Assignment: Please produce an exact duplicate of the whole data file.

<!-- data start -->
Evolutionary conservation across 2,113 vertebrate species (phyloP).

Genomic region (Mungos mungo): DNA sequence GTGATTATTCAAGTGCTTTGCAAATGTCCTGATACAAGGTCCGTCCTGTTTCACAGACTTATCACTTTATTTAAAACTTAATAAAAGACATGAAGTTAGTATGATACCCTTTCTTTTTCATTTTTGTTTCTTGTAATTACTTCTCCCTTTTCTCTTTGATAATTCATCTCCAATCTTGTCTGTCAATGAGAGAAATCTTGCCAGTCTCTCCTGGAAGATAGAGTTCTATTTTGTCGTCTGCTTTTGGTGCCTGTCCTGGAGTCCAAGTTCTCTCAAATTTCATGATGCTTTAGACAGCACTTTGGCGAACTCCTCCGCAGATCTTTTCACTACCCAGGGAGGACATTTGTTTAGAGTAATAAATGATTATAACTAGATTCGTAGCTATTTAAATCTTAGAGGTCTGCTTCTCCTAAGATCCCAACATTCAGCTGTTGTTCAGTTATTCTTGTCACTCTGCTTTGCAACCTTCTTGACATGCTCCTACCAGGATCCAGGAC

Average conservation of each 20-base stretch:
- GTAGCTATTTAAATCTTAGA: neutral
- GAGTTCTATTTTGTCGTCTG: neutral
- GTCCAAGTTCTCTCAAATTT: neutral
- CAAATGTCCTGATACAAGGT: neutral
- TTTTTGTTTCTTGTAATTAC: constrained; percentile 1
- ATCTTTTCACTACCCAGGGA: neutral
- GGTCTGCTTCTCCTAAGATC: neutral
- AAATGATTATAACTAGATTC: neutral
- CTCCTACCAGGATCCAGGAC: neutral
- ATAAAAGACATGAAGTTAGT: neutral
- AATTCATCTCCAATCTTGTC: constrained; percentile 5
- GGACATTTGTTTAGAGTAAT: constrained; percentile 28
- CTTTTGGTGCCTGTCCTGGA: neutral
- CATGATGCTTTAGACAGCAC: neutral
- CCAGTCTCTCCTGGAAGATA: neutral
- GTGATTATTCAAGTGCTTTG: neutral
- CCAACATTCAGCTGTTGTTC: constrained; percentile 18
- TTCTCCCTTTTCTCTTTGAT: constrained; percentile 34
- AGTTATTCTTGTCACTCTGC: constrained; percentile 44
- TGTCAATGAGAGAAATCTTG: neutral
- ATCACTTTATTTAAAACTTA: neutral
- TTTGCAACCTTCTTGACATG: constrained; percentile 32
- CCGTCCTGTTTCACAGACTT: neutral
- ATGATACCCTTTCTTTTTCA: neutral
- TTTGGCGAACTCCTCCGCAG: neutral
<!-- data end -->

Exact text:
Evolutionary conservation across 2,113 vertebrate species (phyloP).

Genomic region (Mungos mungo): DNA sequence GTGATTATTCAAGTGCTTTGCAAATGTCCTGATACAAGGTCCGTCCTGTTTCACAGACTTATCACTTTATTTAAAACTTAATAAAAGACATGAAGTTAGTATGATACCCTTTCTTTTTCATTTTTGTTTCTTGTAATTACTTCTCCCTTTTCTCTTTGATAATTCATCTCCAATCTTGTCTGTCAATGAGAGAAATCTTGCCAGTCTCTCCTGGAAGATAGAGTTCTATTTTGTCGTCTGCTTTTGGTGCCTGTCCTGGAGTCCAAGTTCTCTCAAATTTCATGATGCTTTAGACAGCACTTTGGCGAACTCCTCCGCAGATCTTTTCACTACCCAGGGAGGACATTTGTTTAGAGTAATAAATGATTATAACTAGATTCGTAGCTATTTAAATCTTAGAGGTCTGCTTCTCCTAAGATCCCAACATTCAGCTGTTGTTCAGTTATTCTTGTCACTCTGCTTTGCAACCTTCTTGACATGCTCCTACCAGGATCCAGGAC

Average conservation of each 20-base stretch:
- GTAGCTATTTAAATCTTAGA: neutral
- GAGTTCTATTTTGTCGTCTG: neutral
- GTCCAAGTTCTCTCAAATTT: neutral
- CAAATGTCCTGATACAAGGT: neutral
- TTTTTGTTTCTTGTAATTAC: constrained; percentile 1
- ATCTTTTCACTACCCAGGGA: neutral
- GGTCTGCTTCTCCTAAGATC: neutral
- AAATGATTATAACTAGATTC: neutral
- CTCCTACCAGGATCCAGGAC: neutral
- ATAAAAGACATGAAGTTAGT: neutral
- AATTCATCTCCAATCTTGTC: constrained; percentile 5
- GGACATTTGTTTAGAGTAAT: constrained; percentile 28
- CTTTTGGTGCCTGTCCTGGA: neutral
- CATGATGCTTTAGACAGCAC: neutral
- CCAGTCTCTCCTGGAAGATA: neutral
- GTGATTATTCAAGTGCTTTG: neutral
- CCAACATTCAGCTGTTGTTC: constrained; percentile 18
- TTCTCCCTTTTCTCTTTGAT: constrained; percentile 34
- AGTTATTCTTGTCACTCTGC: constrained; percentile 44
- TGTCAATGAGAGAAATCTTG: neutral
- ATCACTTTATTTAAAACTTA: neutral
- TTTGCAACCTTCTTGACATG: constrained; percentile 32
- CCGTCCTGTTTCACAGACTT: neutral
- ATGATACCCTTTCTTTTTCA: neutral
- TTTGGCGAACTCCTCCGCAG: neutral